|Eurasia Festival Opening Night Gala at Merkin Hall|
They came from Kyrgyzstan. They came from The Republic of Georgia. They came from the Ukraine, Uzbekistan, Russia, China, South Korea, and the United States of America. In the words of Aza Sydykov, it was "a triumph of art over politics". As described by pianist Jonathan Levin, it was "the most beautiful music that you've never heard". All true! The two pianists are co-founders of the Kyrgyz American Foundation, whose mission it is to preserve and promote the multicultural heritage of Eurasia with the United States.
Let us begin by honoring the contributions of Kyrgyzstan. We must start at the end of the concert because we witnessed the most remarkable performance by Omurgazy Uulu Zhyrgalbek performing with flying fingers and fluttering wrists on the Komuz and the Dombra. The former has three strings and no frets; it is made from a single piece of wood. The Dombra is a long-necked lute with two strings. The artist appeared in native dress and we urge you, dear reader, to take a look at the carousel of photos on our Facebook page (Voce di Meche). We are rarely in such awe. There were times when the melody came from the left hand and not the right one which was strumming as fast as a hummingbird's wing.
Another performance which dazzled us was that of the Ukrainian flutist Denis Savelyev, accompanied by Mr. Sydykov, performing "Nocturne" by Zhanna Kolodub. We had an epiphany when we realized how much the flute resembles the human voice. With impressive breath control Mr. Savelyev negotiated the ascending and descending scale passages. After a lovely legato central section marked by graceful phrasing, the first part returned with high drama.
He also performed Daniel Wood's "Valse Caprice" which had a graceful pastoral mood and reminded us of singers being "on the breath". He produces a lovely tone and can decrescendo to a delicate pianissimo. Not only were we impressed but our flutist companion also sat up and took notice.
Mr. Savelyev's younger sister Maria is a cellist who delighted us with "Melody" by Myroslav Skoryk, accompanied also by Mr. Sydykov. The piece was marked by a haunting and lyrical melody. Both of the aforementioned composers belong to the 20th c. but managed to avoid the deplorable trend of assassinating melody! She also performed in a trio, with Uzbekistan violinist Vartan Mayilyantz and Mr. Levin, selections from Kyrgyzstan's first ballet Cholpon, dating from 1944. The flavor of Mikhail Raukhverger's music was distinctively Eastern and we had a fine time imagining the choreography.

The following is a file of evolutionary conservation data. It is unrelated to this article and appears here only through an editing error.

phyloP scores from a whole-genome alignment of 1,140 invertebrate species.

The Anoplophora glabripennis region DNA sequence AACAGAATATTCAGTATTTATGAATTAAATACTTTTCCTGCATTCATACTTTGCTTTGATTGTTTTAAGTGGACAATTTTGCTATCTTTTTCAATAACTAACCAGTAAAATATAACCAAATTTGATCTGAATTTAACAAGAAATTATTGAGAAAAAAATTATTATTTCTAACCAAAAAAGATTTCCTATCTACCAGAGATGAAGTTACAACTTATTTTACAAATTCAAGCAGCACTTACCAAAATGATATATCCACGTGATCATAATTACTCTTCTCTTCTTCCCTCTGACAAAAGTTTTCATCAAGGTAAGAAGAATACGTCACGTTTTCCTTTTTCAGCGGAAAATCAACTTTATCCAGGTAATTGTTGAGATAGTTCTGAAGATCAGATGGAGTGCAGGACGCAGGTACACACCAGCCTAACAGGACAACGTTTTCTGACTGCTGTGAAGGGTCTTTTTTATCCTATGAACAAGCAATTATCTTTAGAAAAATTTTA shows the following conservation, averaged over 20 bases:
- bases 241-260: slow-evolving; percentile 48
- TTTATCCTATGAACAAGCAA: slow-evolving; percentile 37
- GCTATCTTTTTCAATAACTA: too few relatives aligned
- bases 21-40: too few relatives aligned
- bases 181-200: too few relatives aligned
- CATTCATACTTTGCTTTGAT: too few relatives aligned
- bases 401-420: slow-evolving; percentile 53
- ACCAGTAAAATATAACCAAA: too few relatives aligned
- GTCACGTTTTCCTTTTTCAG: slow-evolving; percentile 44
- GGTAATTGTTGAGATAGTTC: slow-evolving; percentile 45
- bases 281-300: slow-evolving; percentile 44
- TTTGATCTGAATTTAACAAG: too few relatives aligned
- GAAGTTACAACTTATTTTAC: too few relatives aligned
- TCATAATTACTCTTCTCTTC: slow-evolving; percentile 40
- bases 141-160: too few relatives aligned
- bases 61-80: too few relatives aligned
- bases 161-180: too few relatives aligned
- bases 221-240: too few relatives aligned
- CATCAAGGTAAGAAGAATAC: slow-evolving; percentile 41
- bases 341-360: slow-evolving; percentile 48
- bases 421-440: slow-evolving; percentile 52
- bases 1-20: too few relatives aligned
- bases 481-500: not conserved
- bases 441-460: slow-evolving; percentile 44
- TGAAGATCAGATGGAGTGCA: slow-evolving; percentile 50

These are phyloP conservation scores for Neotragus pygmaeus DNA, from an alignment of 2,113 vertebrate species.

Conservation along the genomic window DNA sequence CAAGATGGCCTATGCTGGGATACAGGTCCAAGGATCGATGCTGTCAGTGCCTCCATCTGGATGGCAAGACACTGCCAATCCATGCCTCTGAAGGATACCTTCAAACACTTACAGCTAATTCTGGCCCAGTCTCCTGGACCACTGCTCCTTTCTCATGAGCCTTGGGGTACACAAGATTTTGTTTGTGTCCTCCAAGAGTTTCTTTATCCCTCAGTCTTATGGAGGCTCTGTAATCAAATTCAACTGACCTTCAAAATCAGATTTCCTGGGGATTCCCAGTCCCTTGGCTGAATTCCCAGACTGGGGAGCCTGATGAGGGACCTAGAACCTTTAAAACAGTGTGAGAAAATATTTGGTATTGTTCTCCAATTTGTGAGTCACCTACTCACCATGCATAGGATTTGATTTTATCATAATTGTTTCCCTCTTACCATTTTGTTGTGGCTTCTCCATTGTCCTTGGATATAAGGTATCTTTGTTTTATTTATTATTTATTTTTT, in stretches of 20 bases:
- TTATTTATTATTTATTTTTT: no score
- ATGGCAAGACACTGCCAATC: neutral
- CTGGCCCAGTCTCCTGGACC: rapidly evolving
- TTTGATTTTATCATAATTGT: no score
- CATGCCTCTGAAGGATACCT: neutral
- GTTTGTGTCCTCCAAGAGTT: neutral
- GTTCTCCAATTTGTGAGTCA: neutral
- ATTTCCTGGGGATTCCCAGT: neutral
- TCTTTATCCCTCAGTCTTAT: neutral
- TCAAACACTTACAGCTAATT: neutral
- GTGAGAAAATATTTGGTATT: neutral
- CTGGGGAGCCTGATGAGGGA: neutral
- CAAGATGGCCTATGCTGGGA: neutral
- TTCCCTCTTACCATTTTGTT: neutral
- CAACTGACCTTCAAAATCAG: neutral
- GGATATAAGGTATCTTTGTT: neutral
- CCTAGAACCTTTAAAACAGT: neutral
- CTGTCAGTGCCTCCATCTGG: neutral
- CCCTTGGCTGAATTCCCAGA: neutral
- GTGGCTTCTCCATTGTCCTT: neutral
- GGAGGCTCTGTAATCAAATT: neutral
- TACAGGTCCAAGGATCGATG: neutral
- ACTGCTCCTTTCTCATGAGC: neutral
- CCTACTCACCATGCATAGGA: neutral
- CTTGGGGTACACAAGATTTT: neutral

We also heard three singers. Chinese soprano Nilara Mutalifu, an ethnic Uighur, let her generous soprano soar in three lovely songs by three different composers. The Uighur language was totally strange to our ears but the sound was sizable and the emotions deeply felt. Accompanying her on the piano was Mr. Levin who also performed his own composition --an original piano arrangement on a Kyrgyz theme based on the sounds of the Dombra. It was a world premiere. He also played another world premiere--a virtuosic arrangement by Eric Thompson of a Milos Rosza composition. Mr. Rosza is famous for writing film scores.
South Korean tenor Choong Lee performed a pair of songs by Rachmaninoff--"Dream" and "Do not sing, my beauty". He was accompanied by Russian pianist Vera Danchenko-Stern and in the second piece was joined by Mr. Mayilyantz who played an arrangement by Fritz Kreisler in which the violin took over some of that haunting melody. Mr. Lee has an easy full-throated voice production and came across much better when he relaxed and became freer with his gestures. He has a beautiful pianissimo.
Also from South Korea, baritone Hyungjoo Eom performed two Korean songs. At last month's concert Around the World in Song, soprano Sulgi Cho explained that the "art song" did not exist in Korea until rather recently but Hak Jun Yoon wrote one called "Majoong" on the cusp of the 21st c. and Mr. Eom gave it a lovely performance, along with a charming and spirited folk song.
We were quite impressed with Kyrgyzstan clarinetist Bakhtiyar Dooranov who gave an expressive performance of two 20th c. pieces which gave a colorful line to the clarinet with some staccato in the upper register and some well executed runs. Mr. Levin had some rumbling figures on the piano.
Another clarinetist, the Georgian Marita Pataraia was accompanied by Georgian pianist Merab Ebralidze for a piece by Irakli Gejadze. The clarinet enjoyed some rapid scale passages whilst the piano got involved in some interesting figures.
Mr. Mayilyantz played a cheerful "Waltz-Scherzo" by Tchaikovsky which we'd never heard. We liked the pensive central section and the highly embellished return, much like a bel canto aria.
Georgian violinist Gvantsa Butskhiridze was joined by Georgian pianist Marina Ghurchumelia for a frisky "Scherzo" by Vaja Azarashvili which featured a lot of pizzicato.
Kyrgyzstan flutist Eliza Salibaeva was accompanied by Mr. Levin for yet another U.S. premiere of Kalyi Moldobasanov's expressive "Rondo-Scherzo" and Muratbek Begaliev's Asian flavored "Elegy".
We cannot recall another concert with so much variety and so much international cultural sharing. Mr. Sydakov was right. Art definitely trumps politics. Oh dear! Was that a slip? Well, we'll let it stand! Maybe art trumps Trump.
(c) meche kroop